Sacred Places


With this collection I want to remind of the sacredness of our planet. Every place on earth is sacred, but many places have been dishonored by our activities - clear cutting of forests, road building, garbage disposal, neglecting of the soil, ... However, there are places that have kept their pureness and originality. Some of them always have been symbols of the sacredness of our planet, and the grace of the gods: mountains, rivers, sources and caves have been venerated in many cultures. Even man-made objects, like buildings, can add to the sacredness of a place. It is meaning and beauty that make a building either an integral part of the surroundings, or a thorn in the skin of the earth.

This art show took place in January 2006 at the gallery of Kittery Art Association, 8 Coleman Avenue, Kittery Point, Maine.


Sheep Meadow (limestone and rock boulder)

As a child, I kept sheep and bees. Sheep are peaceful and vulnerable. Their thick soft fur keeps them warm as they graze on the windy mountain meadow.

Mountain (suiseki rock, moss, ceramic tray) sold

The beauty of a mountain rising from the jungle, or from the northern woods, is admired by the wanderer. It is an outcropping of the surface of our planet - a cosmic thing.

Moon over Jerusalem (rock plate, travertin, white marble)

The Middle East is birth place of three major religions. It is also a region that has fallen into a long night. With my sculpture I want to remind of the spiritual and cultural richness of the Middle East, as well as its tragedy and hope.

Course of Life (travertine limestone)

We come out of the dark. As we walk our path, we gain a certain overview of our surroundings. In the midst of live, we have the feeling of strength and achievement, but already the path starts winding down. It ends in the dark again. This sculpture is a three-dimensional labyrinth, inspired by my work colleagues Sandee and Peggy.


Lighthouse (Indiana limestone, paint, rock) sold

The lighthouse stands on its lonely rock, resisting weather and waves, giving guidance to the sailor to find his way.

House on Cliff (rock, soapstone. gravel, ceramic tray) sold

Our home is our refuge where we can feel secure. it should be build solid and on a good foundation. Not the size is important, but it's durability and beauty.

Ruins (rock boulder, bluestone base) sold

Ruins of old castles are signs of the cycle of life on the surface of the earth. As we ourselfs come and go, so also do our makings. Slowly they disintegrate into dust, soil and gravel. It helps to give us a perspective of our existence in time.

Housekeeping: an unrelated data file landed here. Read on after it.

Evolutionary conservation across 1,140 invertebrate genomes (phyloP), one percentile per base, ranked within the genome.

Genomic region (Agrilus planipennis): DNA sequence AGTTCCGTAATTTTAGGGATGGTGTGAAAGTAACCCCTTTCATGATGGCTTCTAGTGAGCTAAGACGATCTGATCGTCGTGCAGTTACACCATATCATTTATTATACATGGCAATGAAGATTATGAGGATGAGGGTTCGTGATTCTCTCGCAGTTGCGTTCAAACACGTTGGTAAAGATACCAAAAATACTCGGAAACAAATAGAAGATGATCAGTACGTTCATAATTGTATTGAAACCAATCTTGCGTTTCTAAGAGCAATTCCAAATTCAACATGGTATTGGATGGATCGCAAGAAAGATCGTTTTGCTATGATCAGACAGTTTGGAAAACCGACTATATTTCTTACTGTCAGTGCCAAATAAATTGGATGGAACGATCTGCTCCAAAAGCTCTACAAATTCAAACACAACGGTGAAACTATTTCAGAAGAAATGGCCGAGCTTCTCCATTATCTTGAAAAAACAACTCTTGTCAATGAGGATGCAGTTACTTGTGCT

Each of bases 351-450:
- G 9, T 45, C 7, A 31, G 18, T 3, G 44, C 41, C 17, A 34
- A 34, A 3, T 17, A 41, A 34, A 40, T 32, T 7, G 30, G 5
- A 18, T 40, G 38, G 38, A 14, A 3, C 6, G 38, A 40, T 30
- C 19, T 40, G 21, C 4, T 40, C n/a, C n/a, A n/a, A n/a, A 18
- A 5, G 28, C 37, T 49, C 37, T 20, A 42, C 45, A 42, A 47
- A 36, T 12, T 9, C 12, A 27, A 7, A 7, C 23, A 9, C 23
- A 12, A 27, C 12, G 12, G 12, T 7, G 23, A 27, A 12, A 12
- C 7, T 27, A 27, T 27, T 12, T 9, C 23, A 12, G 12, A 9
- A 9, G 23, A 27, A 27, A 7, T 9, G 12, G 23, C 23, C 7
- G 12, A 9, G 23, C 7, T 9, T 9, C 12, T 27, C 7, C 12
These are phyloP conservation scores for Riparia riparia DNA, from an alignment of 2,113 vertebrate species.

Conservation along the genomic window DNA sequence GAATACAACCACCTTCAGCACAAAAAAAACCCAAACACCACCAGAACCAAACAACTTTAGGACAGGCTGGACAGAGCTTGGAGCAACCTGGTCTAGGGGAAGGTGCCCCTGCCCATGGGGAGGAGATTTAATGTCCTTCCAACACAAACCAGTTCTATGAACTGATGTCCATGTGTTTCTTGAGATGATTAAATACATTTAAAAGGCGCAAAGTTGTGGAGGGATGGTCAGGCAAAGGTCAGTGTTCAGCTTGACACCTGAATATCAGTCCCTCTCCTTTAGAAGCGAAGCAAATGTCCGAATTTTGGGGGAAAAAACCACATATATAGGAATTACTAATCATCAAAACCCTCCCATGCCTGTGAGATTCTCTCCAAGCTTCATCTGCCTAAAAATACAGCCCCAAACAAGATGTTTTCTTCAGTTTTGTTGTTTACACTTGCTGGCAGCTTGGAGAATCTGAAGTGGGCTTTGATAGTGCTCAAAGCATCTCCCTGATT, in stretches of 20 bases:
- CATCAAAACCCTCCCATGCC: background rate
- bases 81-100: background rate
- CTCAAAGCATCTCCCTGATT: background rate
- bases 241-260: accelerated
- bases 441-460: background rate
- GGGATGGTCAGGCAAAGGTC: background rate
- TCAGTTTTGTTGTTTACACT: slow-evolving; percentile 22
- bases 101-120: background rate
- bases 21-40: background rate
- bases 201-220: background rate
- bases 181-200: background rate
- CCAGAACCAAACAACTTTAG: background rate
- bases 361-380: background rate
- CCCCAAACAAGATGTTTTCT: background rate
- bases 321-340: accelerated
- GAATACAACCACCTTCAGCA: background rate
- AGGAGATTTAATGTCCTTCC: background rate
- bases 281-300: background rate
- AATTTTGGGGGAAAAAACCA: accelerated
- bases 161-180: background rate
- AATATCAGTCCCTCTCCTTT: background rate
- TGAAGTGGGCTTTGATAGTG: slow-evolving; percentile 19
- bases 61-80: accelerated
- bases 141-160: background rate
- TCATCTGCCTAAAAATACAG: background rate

Earth Temple (rock, limestone base)

This earthen building could be a place of pagan worship, or it could be the remains of a melted cathedral. And although it might look like fossilized worm holes to the outsider, it still could have a lot of meaning for those on the inside.

Island Suiseki (suiseki rock, ceramic tray, sand and rake)

Suiseki is a Japanese art of finding and displaying stones that resemble mountains, islands, and other objects - like bonsai landscapes. Similarly, in Zen gardens rocks represent islands, sand replaces the sea, and ripples in the sand are the waves. Please feel free to use the rake!

Holy Water (formal basin with granite boulder, water, pump) sold

American spaceships are searching for water on mars. Until their success is confirmed, let's enjoy water from earth. In many cultures and religions, water is used in spiritual ceremonies. It should also be sacred to everybody.

Spring and Monk (rock boulder, basalt tray, bluestone, pebbles, water, pump) sold

The monk is kneeling down to touch the holy water. In my home region in Germany, two to three thousand years ago celtic people build temples around springs. For us today, clean water has degenerated to a purely technical item. I remember well an old man in Turkey who wanted to show to me that the water of the river was drinkable. His gesture, hands lifted high and water falling into his mouth, head raised toward the sky, seemed like a prayer.

Big Bang (rock boulder, granite base) sold

If we have been put on earth "ready-made" or as part of an ever developing community of living beings makes little difference in the great scheme of things. The real question is: who made, out of nothing, the big bang?





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